LJUBLJANA (Reuters) - The anti-immigrant Slovenian Democratic Party (SDS), the nation’s largest, withdrew invitations to coalition talks after being spurned by other parties, raising the risk of instability as six other groups try to cobble together an alliance.
Analysts now expect center-left leader Marjan Sarec, whose party finished second in the June 3 election, to try to form a coalition of six parties but this is likely to be difficult, leaving the distinct possibility of early elections.
One of the first tasks of the new government will be to prepare the sale of Slovenia’s largest bank Nova Ljubljanska Banka (NLB), expected to start in the autumn. Slovenia committed to selling the state-owned lender in exchange for the European Commission’s approval of state aid to NLB in 2013..
Slovenia’s next government faces other major challenges including reforms to the ineffective state health service and to the pension system to ease the burden of a rapidly aging population on the state budget.
SDS spokesman Miro Petek said on Monday “most other parties were not ready to negotiate or even talk about a coalition” apart from two small conservative and nationalist parties, and so the SDS had canceled invitations to discussions.
Last week President Borut Pahor gave SDS chief Janez Jansa, an ex-prime minister, until July 19 to tell him whether he could form a government. Jansa invited all parliamentary parties to coalition talks on Thursday but most rejected him.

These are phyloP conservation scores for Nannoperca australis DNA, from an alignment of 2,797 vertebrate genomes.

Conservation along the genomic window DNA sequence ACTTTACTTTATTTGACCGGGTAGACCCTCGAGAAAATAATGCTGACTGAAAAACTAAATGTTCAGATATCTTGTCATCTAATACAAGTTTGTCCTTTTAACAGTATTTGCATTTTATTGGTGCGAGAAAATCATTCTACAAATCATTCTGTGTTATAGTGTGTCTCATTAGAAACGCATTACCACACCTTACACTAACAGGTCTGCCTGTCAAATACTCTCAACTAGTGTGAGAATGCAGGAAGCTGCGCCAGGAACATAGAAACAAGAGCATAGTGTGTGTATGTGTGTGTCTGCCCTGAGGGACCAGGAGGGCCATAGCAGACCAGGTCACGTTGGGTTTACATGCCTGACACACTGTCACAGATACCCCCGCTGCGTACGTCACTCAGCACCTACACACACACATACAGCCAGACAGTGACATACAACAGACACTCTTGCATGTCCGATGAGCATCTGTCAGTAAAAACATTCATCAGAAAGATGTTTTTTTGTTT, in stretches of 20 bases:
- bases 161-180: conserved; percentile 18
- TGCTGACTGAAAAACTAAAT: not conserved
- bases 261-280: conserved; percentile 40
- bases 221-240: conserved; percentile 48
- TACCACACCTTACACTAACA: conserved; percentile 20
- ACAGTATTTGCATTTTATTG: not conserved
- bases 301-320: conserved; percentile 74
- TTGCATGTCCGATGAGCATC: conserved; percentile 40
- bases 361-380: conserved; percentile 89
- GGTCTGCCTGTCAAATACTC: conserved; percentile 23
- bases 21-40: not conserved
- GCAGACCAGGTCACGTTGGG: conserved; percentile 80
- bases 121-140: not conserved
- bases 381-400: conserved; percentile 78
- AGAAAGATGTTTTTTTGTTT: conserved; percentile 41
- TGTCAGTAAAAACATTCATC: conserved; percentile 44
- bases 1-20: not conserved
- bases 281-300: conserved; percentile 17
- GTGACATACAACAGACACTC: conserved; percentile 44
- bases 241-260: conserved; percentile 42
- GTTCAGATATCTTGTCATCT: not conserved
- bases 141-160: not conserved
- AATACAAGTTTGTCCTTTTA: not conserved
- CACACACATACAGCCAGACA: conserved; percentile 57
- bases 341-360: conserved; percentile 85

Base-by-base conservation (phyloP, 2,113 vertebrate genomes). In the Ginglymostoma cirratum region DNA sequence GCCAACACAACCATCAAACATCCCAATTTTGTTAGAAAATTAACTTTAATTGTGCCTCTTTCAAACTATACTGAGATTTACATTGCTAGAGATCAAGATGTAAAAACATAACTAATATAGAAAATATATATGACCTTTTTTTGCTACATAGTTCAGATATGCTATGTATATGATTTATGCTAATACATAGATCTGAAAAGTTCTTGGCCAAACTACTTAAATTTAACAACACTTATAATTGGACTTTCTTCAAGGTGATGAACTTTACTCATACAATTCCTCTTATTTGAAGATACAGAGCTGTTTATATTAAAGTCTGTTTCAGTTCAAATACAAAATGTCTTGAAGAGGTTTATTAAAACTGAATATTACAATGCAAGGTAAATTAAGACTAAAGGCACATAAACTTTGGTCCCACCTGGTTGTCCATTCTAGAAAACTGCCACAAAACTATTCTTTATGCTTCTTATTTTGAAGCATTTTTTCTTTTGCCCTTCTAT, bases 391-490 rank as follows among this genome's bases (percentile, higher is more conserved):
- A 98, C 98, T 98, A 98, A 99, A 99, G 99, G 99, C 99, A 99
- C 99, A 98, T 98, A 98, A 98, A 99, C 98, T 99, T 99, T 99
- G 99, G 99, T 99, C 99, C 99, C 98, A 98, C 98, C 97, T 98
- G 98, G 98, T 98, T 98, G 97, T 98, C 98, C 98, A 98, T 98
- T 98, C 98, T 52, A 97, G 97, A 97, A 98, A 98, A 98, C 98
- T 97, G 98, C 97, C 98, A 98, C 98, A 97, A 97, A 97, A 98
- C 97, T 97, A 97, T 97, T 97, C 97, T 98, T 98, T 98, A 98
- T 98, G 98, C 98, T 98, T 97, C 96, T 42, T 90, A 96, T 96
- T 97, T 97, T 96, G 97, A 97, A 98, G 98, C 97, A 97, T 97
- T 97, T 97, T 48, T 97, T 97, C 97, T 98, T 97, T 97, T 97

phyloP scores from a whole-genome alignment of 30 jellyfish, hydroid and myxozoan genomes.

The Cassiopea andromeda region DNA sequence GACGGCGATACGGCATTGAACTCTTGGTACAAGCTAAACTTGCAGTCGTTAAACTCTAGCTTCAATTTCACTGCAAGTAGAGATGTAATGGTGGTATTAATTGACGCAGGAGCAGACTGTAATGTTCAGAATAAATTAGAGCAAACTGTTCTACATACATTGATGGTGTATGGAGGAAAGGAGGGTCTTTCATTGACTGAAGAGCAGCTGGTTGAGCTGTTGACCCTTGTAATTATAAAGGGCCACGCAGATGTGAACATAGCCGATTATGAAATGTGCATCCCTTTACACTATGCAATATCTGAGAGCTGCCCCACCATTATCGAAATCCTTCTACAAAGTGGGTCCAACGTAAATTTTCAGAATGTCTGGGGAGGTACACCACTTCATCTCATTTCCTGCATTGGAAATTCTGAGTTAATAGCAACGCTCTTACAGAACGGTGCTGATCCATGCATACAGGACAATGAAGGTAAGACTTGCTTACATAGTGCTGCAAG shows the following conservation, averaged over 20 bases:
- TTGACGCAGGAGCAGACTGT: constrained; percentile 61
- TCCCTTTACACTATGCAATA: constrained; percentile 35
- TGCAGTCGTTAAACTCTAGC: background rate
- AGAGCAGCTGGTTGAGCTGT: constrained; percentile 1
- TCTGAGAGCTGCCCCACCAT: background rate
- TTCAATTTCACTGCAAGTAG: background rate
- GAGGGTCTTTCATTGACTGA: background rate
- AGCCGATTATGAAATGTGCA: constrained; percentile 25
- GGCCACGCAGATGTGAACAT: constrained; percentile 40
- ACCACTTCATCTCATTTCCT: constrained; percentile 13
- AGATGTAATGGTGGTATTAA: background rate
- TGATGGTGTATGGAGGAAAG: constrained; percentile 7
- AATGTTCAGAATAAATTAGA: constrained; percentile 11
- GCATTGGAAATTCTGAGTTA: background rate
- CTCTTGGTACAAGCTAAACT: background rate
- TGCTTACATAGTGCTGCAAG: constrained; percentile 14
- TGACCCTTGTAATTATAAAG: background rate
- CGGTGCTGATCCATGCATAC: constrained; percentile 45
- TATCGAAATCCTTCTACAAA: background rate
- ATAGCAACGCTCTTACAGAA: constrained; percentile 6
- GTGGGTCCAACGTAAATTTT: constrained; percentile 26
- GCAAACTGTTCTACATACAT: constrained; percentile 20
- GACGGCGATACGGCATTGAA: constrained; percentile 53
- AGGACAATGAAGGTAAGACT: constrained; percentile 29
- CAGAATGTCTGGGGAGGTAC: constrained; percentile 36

Even the SDS’s two most likely conservative and nationalist partners together hold just 11 seats and so would leave SDS well short of a governing majority. The SDS holds 25 of the 90 seats in a highly fragmented parliament.
As a consequence, Jansa is expected to inform Pahor by Thursday that he will not seek to head a new government.
Pahor has until July 22 to nominate a candidate. If he is unable to find a candidate, parliamentary members will get 14 days during which they will be able to nominate candidates.
In the meantime, Sarec’s the center-left List has been holding talks with the conservative New Slovenia (NSI) party and four on the center left - the Social Democrats, Party of Modern Centre, Party of Alenka Bratusek and pensioners’ party Desus.
The six together hold 50 seats in parliament - good enough for a solid majority - but it remains unclear whether they will be able to blur differences in the interest of a coalition.
Reporting by Marja Novak; Editing by Mark Heinrich